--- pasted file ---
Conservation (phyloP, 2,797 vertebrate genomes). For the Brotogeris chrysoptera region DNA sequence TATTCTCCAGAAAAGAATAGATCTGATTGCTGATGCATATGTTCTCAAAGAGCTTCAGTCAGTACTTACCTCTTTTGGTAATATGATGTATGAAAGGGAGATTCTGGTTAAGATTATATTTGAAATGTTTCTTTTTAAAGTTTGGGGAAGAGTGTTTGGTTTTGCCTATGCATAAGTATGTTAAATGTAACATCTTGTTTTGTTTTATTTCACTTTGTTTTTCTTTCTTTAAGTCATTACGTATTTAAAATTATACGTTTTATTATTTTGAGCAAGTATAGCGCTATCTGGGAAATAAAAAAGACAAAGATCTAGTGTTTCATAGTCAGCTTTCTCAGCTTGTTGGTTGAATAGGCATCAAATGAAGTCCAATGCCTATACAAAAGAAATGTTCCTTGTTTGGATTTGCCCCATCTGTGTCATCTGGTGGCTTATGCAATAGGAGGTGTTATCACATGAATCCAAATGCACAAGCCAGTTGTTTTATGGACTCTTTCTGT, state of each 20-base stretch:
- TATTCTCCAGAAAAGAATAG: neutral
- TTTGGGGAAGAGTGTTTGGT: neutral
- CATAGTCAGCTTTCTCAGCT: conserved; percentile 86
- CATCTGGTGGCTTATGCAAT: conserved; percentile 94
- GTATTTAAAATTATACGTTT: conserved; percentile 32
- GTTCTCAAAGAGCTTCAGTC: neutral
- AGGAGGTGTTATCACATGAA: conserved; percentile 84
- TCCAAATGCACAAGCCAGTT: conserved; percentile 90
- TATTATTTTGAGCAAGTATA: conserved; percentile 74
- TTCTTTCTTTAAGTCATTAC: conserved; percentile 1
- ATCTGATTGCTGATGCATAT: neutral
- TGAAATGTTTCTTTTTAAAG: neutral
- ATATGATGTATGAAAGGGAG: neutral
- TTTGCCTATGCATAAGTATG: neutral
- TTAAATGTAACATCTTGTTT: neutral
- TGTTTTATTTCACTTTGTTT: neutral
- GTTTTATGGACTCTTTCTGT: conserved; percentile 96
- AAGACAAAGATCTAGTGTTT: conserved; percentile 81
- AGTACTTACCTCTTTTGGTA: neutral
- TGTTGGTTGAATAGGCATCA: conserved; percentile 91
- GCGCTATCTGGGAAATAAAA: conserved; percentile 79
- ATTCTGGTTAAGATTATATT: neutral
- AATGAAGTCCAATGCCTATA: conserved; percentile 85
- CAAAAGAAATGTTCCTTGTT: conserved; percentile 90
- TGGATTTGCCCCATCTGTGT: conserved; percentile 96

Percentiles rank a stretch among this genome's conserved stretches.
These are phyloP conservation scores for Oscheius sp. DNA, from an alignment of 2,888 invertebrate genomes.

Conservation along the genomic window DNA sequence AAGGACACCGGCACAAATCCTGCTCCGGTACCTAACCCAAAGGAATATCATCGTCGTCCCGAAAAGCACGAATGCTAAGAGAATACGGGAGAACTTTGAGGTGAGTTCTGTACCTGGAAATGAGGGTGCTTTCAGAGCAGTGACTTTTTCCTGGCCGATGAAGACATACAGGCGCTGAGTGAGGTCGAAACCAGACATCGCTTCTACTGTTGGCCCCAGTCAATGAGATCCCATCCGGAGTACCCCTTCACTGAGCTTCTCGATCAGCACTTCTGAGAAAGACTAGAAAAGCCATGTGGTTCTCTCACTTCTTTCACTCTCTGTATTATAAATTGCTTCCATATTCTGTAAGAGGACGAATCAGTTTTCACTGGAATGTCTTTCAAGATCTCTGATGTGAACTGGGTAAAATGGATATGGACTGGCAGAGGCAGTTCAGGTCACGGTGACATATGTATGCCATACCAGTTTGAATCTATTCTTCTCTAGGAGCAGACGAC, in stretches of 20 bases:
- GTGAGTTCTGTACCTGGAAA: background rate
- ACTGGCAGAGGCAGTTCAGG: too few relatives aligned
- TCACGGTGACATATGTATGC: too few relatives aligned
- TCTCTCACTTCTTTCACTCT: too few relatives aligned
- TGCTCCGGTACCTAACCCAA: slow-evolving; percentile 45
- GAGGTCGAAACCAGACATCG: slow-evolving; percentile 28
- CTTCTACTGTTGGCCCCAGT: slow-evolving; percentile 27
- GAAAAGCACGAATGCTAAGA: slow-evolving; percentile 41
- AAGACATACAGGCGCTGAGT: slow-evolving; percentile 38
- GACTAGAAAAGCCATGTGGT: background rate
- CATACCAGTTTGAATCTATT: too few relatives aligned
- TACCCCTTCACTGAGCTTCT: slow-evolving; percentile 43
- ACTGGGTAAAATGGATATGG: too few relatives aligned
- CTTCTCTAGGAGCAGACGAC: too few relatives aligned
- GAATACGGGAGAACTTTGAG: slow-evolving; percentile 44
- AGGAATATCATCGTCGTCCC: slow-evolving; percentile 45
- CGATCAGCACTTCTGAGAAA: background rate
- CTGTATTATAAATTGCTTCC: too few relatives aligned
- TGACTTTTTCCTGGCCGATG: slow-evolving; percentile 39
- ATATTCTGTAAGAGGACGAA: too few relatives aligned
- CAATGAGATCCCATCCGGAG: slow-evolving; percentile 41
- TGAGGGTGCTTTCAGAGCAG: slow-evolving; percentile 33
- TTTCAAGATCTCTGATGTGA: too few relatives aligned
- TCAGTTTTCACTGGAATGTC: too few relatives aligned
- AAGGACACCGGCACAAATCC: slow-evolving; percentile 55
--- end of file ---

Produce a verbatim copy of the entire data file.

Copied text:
Conservation (phyloP, 2,797 vertebrate genomes). For the Brotogeris chrysoptera region DNA sequence TATTCTCCAGAAAAGAATAGATCTGATTGCTGATGCATATGTTCTCAAAGAGCTTCAGTCAGTACTTACCTCTTTTGGTAATATGATGTATGAAAGGGAGATTCTGGTTAAGATTATATTTGAAATGTTTCTTTTTAAAGTTTGGGGAAGAGTGTTTGGTTTTGCCTATGCATAAGTATGTTAAATGTAACATCTTGTTTTGTTTTATTTCACTTTGTTTTTCTTTCTTTAAGTCATTACGTATTTAAAATTATACGTTTTATTATTTTGAGCAAGTATAGCGCTATCTGGGAAATAAAAAAGACAAAGATCTAGTGTTTCATAGTCAGCTTTCTCAGCTTGTTGGTTGAATAGGCATCAAATGAAGTCCAATGCCTATACAAAAGAAATGTTCCTTGTTTGGATTTGCCCCATCTGTGTCATCTGGTGGCTTATGCAATAGGAGGTGTTATCACATGAATCCAAATGCACAAGCCAGTTGTTTTATGGACTCTTTCTGT, state of each 20-base stretch:
- TATTCTCCAGAAAAGAATAG: neutral
- TTTGGGGAAGAGTGTTTGGT: neutral
- CATAGTCAGCTTTCTCAGCT: conserved; percentile 86
- CATCTGGTGGCTTATGCAAT: conserved; percentile 94
- GTATTTAAAATTATACGTTT: conserved; percentile 32
- GTTCTCAAAGAGCTTCAGTC: neutral
- AGGAGGTGTTATCACATGAA: conserved; percentile 84
- TCCAAATGCACAAGCCAGTT: conserved; percentile 90
- TATTATTTTGAGCAAGTATA: conserved; percentile 74
- TTCTTTCTTTAAGTCATTAC: conserved; percentile 1
- ATCTGATTGCTGATGCATAT: neutral
- TGAAATGTTTCTTTTTAAAG: neutral
- ATATGATGTATGAAAGGGAG: neutral
- TTTGCCTATGCATAAGTATG: neutral
- TTAAATGTAACATCTTGTTT: neutral
- TGTTTTATTTCACTTTGTTT: neutral
- GTTTTATGGACTCTTTCTGT: conserved; percentile 96
- AAGACAAAGATCTAGTGTTT: conserved; percentile 81
- AGTACTTACCTCTTTTGGTA: neutral
- TGTTGGTTGAATAGGCATCA: conserved; percentile 91
- GCGCTATCTGGGAAATAAAA: conserved; percentile 79
- ATTCTGGTTAAGATTATATT: neutral
- AATGAAGTCCAATGCCTATA: conserved; percentile 85
- CAAAAGAAATGTTCCTTGTT: conserved; percentile 90
- TGGATTTGCCCCATCTGTGT: conserved; percentile 96

Percentiles rank a stretch among this genome's conserved stretches.
These are phyloP conservation scores for Oscheius sp. DNA, from an alignment of 2,888 invertebrate genomes.

Conservation along the genomic window DNA sequence AAGGACACCGGCACAAATCCTGCTCCGGTACCTAACCCAAAGGAATATCATCGTCGTCCCGAAAAGCACGAATGCTAAGAGAATACGGGAGAACTTTGAGGTGAGTTCTGTACCTGGAAATGAGGGTGCTTTCAGAGCAGTGACTTTTTCCTGGCCGATGAAGACATACAGGCGCTGAGTGAGGTCGAAACCAGACATCGCTTCTACTGTTGGCCCCAGTCAATGAGATCCCATCCGGAGTACCCCTTCACTGAGCTTCTCGATCAGCACTTCTGAGAAAGACTAGAAAAGCCATGTGGTTCTCTCACTTCTTTCACTCTCTGTATTATAAATTGCTTCCATATTCTGTAAGAGGACGAATCAGTTTTCACTGGAATGTCTTTCAAGATCTCTGATGTGAACTGGGTAAAATGGATATGGACTGGCAGAGGCAGTTCAGGTCACGGTGACATATGTATGCCATACCAGTTTGAATCTATTCTTCTCTAGGAGCAGACGAC, in stretches of 20 bases:
- GTGAGTTCTGTACCTGGAAA: background rate
- ACTGGCAGAGGCAGTTCAGG: too few relatives aligned
- TCACGGTGACATATGTATGC: too few relatives aligned
- TCTCTCACTTCTTTCACTCT: too few relatives aligned
- TGCTCCGGTACCTAACCCAA: slow-evolving; percentile 45
- GAGGTCGAAACCAGACATCG: slow-evolving; percentile 28
- CTTCTACTGTTGGCCCCAGT: slow-evolving; percentile 27
- GAAAAGCACGAATGCTAAGA: slow-evolving; percentile 41
- AAGACATACAGGCGCTGAGT: slow-evolving; percentile 38
- GACTAGAAAAGCCATGTGGT: background rate
- CATACCAGTTTGAATCTATT: too few relatives aligned
- TACCCCTTCACTGAGCTTCT: slow-evolving; percentile 43
- ACTGGGTAAAATGGATATGG: too few relatives aligned
- CTTCTCTAGGAGCAGACGAC: too few relatives aligned
- GAATACGGGAGAACTTTGAG: slow-evolving; percentile 44
- AGGAATATCATCGTCGTCCC: slow-evolving; percentile 45
- CGATCAGCACTTCTGAGAAA: background rate
- CTGTATTATAAATTGCTTCC: too few relatives aligned
- TGACTTTTTCCTGGCCGATG: slow-evolving; percentile 39
- ATATTCTGTAAGAGGACGAA: too few relatives aligned
- CAATGAGATCCCATCCGGAG: slow-evolving; percentile 41
- TGAGGGTGCTTTCAGAGCAG: slow-evolving; percentile 33
- TTTCAAGATCTCTGATGTGA: too few relatives aligned
- TCAGTTTTCACTGGAATGTC: too few relatives aligned
- AAGGACACCGGCACAAATCC: slow-evolving; percentile 55